Apple has recently made updates to its App Store policies regarding how developers can link to external payment platforms. This move comes after the Supreme Court’s decision not to hear Apple and Epic’s appeals over the Epic Games v. Apple ruling. In response to these updates, Tim Sweeney, founder and CEO of Epic Games, has expressed dissatisfaction with Apple’s new policies.

Apple’s updated policies, outlined in Section 3.1.1(a) of the App Store Review Guidelines, specify the rules that developers must follow when linking to alternative payment methods. One key requirement is that developers must apply for an “entitlement” to enable these external payment options. Additionally, developers cannot solely rely on outside payment platforms; they are also required to offer Apple’s in-app purchase system within their apps.

Under the updated policies, Apple will continue to receive a percentage of revenue when developers use external payment platforms. However, the cut that Apple takes has been adjusted. Previously, Apple took a 30 percent cut, but now they will take a 27 percent cut in most cases. For developers who are part of the App Store Small Business Program, the cut is further reduced to 12 percent.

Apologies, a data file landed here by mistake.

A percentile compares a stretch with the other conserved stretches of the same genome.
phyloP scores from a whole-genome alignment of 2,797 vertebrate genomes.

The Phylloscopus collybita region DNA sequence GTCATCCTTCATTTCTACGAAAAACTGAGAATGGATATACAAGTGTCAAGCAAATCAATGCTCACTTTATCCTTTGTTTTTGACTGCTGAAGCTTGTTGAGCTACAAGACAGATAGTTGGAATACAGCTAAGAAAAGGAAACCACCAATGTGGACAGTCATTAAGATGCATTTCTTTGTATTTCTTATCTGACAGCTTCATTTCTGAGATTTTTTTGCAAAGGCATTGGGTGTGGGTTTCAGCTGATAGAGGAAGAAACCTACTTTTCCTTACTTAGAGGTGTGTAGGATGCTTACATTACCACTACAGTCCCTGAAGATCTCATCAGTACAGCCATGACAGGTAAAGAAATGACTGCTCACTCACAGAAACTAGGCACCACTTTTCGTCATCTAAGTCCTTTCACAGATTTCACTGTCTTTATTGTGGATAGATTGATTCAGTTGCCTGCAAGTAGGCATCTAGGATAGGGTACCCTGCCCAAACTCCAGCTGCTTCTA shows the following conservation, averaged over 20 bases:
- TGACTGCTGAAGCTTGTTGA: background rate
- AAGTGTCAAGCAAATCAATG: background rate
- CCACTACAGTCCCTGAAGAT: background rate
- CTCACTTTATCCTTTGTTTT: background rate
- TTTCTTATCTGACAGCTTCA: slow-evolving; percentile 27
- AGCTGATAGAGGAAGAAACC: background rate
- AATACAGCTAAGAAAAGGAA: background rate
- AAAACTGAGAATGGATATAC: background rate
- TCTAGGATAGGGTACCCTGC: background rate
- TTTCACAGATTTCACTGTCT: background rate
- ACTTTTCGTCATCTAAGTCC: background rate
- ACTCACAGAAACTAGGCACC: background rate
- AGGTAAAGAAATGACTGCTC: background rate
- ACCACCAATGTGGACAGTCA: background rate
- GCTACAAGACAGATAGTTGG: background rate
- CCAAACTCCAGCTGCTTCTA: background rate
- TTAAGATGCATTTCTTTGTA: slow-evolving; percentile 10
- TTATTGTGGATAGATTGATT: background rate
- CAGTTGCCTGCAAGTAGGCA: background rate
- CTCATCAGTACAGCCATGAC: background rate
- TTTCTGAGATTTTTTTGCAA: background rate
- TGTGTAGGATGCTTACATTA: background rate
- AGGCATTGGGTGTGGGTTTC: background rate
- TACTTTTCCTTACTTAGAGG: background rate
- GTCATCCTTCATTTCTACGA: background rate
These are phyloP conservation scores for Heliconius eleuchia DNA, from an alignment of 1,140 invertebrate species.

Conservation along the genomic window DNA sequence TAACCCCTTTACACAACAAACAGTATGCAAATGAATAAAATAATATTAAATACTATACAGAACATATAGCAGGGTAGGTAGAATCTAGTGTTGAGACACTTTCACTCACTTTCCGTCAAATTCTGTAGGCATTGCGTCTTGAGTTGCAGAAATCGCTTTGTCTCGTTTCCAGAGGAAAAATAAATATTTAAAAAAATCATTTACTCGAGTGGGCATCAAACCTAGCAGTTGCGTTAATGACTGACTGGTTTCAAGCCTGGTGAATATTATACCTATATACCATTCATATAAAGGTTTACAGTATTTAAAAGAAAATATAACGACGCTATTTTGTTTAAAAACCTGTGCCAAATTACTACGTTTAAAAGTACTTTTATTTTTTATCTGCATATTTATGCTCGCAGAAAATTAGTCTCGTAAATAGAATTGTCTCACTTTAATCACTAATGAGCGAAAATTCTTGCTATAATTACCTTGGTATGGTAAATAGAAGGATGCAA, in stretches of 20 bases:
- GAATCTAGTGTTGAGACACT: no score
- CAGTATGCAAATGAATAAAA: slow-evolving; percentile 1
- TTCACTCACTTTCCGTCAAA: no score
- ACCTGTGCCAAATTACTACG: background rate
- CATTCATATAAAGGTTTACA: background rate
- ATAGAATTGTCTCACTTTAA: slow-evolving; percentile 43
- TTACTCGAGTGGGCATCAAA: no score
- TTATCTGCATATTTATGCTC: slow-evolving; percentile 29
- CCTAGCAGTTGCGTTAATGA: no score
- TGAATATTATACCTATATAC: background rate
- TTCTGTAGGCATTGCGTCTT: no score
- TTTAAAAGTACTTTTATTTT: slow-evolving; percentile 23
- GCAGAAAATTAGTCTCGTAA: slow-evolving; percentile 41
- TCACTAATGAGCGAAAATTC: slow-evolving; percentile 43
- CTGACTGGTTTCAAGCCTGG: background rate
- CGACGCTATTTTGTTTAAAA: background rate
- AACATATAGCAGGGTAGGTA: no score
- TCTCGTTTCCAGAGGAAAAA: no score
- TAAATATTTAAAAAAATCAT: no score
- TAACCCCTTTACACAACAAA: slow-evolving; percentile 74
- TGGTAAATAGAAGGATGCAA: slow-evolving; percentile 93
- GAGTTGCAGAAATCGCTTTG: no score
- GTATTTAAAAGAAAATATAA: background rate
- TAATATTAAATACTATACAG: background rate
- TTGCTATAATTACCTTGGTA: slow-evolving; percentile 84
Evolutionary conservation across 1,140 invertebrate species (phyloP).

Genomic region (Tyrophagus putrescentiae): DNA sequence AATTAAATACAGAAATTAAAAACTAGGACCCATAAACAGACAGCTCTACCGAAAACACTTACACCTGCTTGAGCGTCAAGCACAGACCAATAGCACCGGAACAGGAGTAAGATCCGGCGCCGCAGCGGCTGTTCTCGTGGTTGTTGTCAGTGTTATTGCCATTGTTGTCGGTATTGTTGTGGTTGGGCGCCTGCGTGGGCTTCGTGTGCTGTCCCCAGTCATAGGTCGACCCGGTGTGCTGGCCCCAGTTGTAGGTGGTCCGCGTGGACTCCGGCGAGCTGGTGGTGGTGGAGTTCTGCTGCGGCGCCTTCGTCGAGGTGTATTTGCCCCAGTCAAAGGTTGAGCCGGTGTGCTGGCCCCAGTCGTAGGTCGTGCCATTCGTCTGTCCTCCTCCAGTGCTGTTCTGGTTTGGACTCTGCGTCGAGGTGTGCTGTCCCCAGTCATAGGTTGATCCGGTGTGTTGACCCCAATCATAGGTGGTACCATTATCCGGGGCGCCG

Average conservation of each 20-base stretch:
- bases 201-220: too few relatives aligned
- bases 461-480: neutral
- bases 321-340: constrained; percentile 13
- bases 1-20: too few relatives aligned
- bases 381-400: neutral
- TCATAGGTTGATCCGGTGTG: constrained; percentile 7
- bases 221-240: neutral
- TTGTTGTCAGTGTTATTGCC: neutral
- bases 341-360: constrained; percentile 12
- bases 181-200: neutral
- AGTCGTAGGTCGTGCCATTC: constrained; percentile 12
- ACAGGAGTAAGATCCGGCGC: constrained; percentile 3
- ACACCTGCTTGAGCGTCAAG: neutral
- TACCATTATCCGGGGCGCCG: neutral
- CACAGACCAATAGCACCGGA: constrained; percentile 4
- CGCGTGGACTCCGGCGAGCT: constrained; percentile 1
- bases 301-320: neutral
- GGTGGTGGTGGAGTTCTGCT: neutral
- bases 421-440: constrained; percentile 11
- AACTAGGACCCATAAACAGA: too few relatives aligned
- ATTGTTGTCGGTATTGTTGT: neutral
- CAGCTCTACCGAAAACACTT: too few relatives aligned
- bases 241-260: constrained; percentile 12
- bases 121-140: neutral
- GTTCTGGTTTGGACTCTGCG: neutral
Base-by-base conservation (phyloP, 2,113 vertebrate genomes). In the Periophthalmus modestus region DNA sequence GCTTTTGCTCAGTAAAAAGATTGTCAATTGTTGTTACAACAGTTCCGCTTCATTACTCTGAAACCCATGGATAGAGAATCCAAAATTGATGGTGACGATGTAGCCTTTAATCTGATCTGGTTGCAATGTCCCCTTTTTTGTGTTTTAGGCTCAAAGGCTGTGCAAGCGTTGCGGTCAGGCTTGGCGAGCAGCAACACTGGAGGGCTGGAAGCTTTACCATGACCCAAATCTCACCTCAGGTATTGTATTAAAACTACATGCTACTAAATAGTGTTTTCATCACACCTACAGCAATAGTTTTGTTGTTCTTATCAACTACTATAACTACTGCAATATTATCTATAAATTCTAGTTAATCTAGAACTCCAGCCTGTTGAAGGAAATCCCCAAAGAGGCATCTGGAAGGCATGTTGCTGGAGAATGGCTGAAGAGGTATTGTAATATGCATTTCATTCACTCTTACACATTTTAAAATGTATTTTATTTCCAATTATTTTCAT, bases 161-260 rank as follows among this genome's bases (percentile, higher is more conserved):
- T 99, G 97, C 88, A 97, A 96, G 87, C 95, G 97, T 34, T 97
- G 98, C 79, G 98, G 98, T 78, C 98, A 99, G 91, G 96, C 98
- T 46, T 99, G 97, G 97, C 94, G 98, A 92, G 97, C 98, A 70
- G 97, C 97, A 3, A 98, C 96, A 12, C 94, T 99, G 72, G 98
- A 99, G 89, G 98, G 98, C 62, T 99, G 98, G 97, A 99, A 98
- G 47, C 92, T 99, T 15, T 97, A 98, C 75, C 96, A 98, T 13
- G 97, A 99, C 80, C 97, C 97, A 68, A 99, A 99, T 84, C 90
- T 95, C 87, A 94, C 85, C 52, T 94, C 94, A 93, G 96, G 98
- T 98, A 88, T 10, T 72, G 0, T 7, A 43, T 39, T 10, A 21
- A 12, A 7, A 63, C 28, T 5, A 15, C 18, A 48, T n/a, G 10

Tim Sweeney, in response to Apple’s updates, criticized the 27 percent fee as “anticompetitive.” He also raised concerns about how the links to external payment platforms appear and function. Sweeney highlighted what he referred to as the “scare screen” that users will encounter when leaving an app to visit an external site. In response to these policy changes, Epic Games plans to challenge Apple’s compliance plan in District Court, according to Sweeney.

Apple’s updates to its App Store policies have significant implications for developers who rely on external payment platforms. The reduced fees may be seen as a positive move for developers, particularly those participating in the App Store Small Business Program. However, the requirement to still offer Apple’s in-app purchase system can be seen as restrictive.

It remains to be seen how this dispute between Apple and Epic Games will unfold in District Court. The outcome of this legal battle could have far-reaching implications for the app development industry and the relationship between developers and platform owners.

Apple’s recent updates to its App Store policies aim to regulate the use of external payment platforms by developers. The changes come after the Supreme Court’s decision not to hear Apple and Epic’s appeals, which led to the requirement for Apple to discontinue its anti-steering rules. However, these updates have not been well-received by Tim Sweeney of Epic Games, who plans to contest Apple’s compliance plan in District Court. As the legal battle continues, the future of app development and the relationship between developers and platform owners hangs in the balance.

Tech

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